Chocolate variety is chosen for ready availability in Norwegian shops and supermarkets. The variety used here was Freia "lys kokesjokolade" (a variety of milk chocolate for desserts and cakes). The constituents are:

Proteins: 7.3 %
Fat: 28.5 %
Carbohydrates: 58%

Unfortunately, the producer is not willing to give any more information on the ingredients (and the ingredients given on the package only add up to less than 94%). Compared with white chocolate, this contains more proteins and somewhat more non-added-sugar-carbohydrates. This is partly due to the cocoa solids (which are absent in white chocolate), but might also be due to different amounts of added milk solids. The reasons that the chocolate-water mixture does give a smooth mixture is thanks to the milk solids (mostly proteins) and, probably most importantly, added lecithin. The amount of sugar is lower compared to white chocolate, and this might in part be a reason for the mousse to become lighter (possibly the same reason as when making egg white foams such as meringue, see links in the egg white foam post for explanation). Also, the higher amount of proteins compared to fat might give a lighter foam.

This specific recipe has been tested at least three times with the same result every time, one of which was done successfully by our 13 1/2 year old son. If someone should experience that the recipe does not work as expected I'd be very happy to hear about it. I really want this to be a recipe that can be trusted.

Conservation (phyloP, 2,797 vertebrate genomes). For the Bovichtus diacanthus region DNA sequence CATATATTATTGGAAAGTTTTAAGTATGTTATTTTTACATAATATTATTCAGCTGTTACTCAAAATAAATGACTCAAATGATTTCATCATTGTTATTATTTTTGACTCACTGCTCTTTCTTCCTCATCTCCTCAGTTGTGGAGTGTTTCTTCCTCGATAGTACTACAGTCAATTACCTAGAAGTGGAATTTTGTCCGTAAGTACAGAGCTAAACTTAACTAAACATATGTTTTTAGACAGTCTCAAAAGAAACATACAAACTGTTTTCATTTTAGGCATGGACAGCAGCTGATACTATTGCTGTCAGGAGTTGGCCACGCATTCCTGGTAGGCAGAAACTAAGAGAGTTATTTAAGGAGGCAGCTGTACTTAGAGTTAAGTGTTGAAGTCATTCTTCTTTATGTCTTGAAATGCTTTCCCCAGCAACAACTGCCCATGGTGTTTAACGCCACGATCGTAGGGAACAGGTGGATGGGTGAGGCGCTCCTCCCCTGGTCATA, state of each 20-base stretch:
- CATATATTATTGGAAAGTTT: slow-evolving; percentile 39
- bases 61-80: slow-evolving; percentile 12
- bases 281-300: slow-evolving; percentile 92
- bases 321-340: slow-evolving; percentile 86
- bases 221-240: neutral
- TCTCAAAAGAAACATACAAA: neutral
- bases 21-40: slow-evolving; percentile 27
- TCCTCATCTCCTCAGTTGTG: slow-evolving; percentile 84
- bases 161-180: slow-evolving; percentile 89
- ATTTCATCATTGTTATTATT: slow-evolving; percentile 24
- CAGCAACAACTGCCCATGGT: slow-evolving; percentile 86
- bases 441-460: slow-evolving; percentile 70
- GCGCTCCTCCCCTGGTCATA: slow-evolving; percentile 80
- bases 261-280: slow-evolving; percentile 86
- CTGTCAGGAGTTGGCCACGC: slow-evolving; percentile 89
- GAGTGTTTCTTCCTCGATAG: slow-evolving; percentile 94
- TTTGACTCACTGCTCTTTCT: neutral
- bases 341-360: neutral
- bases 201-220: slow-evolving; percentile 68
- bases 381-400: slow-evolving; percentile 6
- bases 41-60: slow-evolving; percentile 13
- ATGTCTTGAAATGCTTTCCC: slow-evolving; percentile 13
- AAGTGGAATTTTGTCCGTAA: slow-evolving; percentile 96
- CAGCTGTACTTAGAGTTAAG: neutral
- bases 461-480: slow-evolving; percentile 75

This, H. "Formal descriptions for formulation" Int. J. Pharm. 2007, 344 (1-2), 4-8.

- Hervé This & Pierre Gagnaire: "Le beurre chantilly" (includes chocolate Chantilly)
- Hervé This, INRA page: "Vous avez dit Chocolat Chantilly?"
- Andreas Viestad, Washington post, "The gastronomer": "Like Water for Chocolate"
- Matmolekyler (Swedish food science blog)
- Flavour pairing: www.foodpairing.be (to my knowledge, there is no scientific basis for claiming that food with common flavour/aroma compounds do taste well together, but the idea is fascinating)


  1. Hey I find reading your articles very interesting!

    I tried making this today, using a milk chocolate with similar nutritional values to the ones you have states, almost identical. I did not notice the color change to a lighter shade while whisking so I probably messed up somewhere. It has been in the refrigerator for 3 hours but it is still very liquidy. used 100ml of the tea which weighed slightly more than 100gms, 110 or so which may also be the reason other than over wisking.

    Going to melt some more choclate approx 20gms and see if that helps. Will let you know how it goes

  2. Thanks for trying. The reason might be the chocolate variety. Since the amounts of various ingredients are vital, so is probably the amounts of emulsifiers, milk solids etc in each type of chocolate.